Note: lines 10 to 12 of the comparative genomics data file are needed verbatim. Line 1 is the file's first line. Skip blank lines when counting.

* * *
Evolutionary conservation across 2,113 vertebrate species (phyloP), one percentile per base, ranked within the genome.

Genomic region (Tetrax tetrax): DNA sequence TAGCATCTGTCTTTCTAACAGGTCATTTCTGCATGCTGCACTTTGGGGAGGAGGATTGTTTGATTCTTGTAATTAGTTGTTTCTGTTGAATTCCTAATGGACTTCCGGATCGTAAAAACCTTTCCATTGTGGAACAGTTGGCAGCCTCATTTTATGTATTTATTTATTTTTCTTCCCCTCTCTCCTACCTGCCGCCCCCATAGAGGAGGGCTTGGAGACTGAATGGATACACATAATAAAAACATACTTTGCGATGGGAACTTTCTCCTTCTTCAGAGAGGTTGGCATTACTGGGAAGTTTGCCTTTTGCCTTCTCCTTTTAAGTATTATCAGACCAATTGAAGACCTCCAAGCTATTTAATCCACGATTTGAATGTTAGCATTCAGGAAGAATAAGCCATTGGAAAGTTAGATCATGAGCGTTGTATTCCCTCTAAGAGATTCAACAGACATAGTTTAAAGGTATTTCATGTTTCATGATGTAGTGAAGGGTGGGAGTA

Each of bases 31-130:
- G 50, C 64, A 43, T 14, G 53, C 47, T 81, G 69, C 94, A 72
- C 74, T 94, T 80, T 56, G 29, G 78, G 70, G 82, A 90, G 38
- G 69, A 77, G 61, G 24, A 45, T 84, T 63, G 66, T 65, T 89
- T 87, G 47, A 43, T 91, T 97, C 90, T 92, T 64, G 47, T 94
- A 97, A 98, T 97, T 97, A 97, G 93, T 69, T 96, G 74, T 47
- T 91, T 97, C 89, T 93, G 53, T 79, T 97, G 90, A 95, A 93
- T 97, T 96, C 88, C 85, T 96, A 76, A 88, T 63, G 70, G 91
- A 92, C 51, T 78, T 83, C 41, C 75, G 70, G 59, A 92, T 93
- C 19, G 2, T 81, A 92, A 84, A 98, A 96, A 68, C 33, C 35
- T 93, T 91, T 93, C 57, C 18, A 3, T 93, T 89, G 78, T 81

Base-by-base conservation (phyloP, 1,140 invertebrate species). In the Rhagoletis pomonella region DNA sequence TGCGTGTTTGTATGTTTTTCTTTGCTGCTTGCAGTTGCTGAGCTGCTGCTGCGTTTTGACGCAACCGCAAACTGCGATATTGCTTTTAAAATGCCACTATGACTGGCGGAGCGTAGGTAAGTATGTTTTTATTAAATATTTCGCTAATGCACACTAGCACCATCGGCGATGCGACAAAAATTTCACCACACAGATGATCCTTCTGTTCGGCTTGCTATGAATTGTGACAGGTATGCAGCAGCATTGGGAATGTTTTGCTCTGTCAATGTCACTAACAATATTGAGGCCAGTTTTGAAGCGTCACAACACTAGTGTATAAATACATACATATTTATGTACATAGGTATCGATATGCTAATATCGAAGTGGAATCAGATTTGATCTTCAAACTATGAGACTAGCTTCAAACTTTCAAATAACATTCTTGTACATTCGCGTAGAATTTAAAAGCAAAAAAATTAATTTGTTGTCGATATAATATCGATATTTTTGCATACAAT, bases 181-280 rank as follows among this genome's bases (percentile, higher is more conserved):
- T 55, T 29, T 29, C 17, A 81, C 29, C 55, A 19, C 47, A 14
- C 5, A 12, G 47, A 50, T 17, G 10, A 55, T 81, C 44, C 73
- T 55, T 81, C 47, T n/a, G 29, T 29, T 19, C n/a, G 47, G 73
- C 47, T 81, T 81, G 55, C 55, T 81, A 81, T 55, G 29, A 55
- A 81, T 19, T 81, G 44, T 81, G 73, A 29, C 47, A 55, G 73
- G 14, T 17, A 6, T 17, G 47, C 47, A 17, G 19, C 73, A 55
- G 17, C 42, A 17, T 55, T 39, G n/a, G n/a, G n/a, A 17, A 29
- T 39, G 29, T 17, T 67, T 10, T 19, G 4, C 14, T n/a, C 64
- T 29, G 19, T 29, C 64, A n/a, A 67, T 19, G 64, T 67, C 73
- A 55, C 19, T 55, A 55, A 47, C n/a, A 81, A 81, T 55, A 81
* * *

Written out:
- T 97, T 96, C 88, C 85, T 96, A 76, A 88, T 63, G 70, G 91
- A 92, C 51, T 78, T 83, C 41, C 75, G 70, G 59, A 92, T 93
- C 19, G 2, T 81, A 92, A 84, A 98, A 96, A 68, C 33, C 35